The insurance industry is huge, not just in terms of sales each year. Insurers often hold vast investments in other companies, as we explain in our home insurance guide. In the UK alone, insurance companies manage investments equivalent to around 25% of the country’s net worth.
This means that they are indirectly financing everything from tar sands to the sales of arms. In this guide, we have tried to find the travel insurance companies with the most ethical approach to investment.
Types of Insurance
There are two types of insurance company: brokers and underwriters:
Brokers sell policies on behalf of one or more underwriters, and include well known brands such as Sainsbury and the AA. They make money by receiving a commission from the underwriter, once a policy is sold.
Underwriters are the companies that take most of the money from an insurance premium, but which also pay out when something goes wrong. They may not be as visible as the broker’s insurance brand. But they wield a significant amount of power in the global economy with insurers often holding vast investments in other companies, as we explain in our home insurance guide.
This means that they are often indirectly financing everything from tar sands to the sales of arms. That is why we have focused on them for this report.
Just to make things more confusing, some underwriters do sell directly to the public, or belong to the same company group as the broker itself. Others may re-insure a specific risk via a different underwriter (basically insurance for the insurer).
What to look for?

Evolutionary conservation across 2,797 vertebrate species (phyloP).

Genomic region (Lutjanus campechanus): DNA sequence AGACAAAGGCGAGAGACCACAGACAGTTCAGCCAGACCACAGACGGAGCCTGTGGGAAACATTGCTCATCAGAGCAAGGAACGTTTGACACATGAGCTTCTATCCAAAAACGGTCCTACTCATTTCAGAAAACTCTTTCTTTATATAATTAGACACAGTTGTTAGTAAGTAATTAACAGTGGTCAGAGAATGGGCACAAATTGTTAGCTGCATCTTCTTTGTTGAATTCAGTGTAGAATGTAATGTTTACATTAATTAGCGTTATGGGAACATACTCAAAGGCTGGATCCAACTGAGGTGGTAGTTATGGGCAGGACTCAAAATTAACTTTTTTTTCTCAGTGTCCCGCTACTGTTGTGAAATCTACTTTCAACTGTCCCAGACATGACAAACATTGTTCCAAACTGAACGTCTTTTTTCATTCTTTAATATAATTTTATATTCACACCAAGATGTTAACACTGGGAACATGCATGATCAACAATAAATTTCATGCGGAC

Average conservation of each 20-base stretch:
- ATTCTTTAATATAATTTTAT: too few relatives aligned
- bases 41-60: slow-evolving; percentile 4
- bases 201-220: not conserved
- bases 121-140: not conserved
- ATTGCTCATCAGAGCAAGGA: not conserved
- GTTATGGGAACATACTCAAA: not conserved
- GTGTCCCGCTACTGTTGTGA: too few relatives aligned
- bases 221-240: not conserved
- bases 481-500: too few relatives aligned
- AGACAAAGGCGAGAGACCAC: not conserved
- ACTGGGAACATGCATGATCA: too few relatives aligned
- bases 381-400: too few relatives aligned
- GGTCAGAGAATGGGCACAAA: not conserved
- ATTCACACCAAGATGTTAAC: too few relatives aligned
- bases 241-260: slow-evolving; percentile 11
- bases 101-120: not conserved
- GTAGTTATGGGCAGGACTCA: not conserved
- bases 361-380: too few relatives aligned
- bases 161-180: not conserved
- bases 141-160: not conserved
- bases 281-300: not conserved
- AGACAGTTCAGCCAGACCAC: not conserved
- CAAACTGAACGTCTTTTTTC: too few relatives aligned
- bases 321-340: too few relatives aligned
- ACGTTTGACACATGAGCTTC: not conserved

In the UK alone, there are hundreds of brokers – too many to include in our reports, so our ranking tables only include underwriting companies.
Unfortunately, most of us will buy our policy through a broker, so you may have to do some extra digging. You can find the underwriter by looking at the ‘Key Facts’ document that the broker must provide when you are deciding to take out a policy. Comparison sights like Money Supermarket will also either provide these documents or tell you who the underwriter is.
Lloyd’s of London isn’t actually a broker or an underwriter: it is a marketplace where insurance managers can find capital to cover them. The capital is provided by Lloyd’s ‘members’ or ‘names’. Members were originally wealthy individuals, but now include corporate groups. Today, there are only around 290 individual members compared to 1760 of these corporate groups, which provide Lloyd’s capital backing. They come together to provide insurance, thereby pooling capital and spreading risk. All transactions are further underwritten by Lloyd’s own central fund.
One of the largest travel insurance underwriters is in fact a member of Lloyd’s marketplace. Travel Insurance Facilities underwrites travel insurance policies for the likes of the Post Office and Puffin Insurance. As a member of Lloyd’s of London, Travel Insurance Facilities is in part backed up by Lloyd’s of London’s central fund, and therefore by the policies (or lack of) that go with it.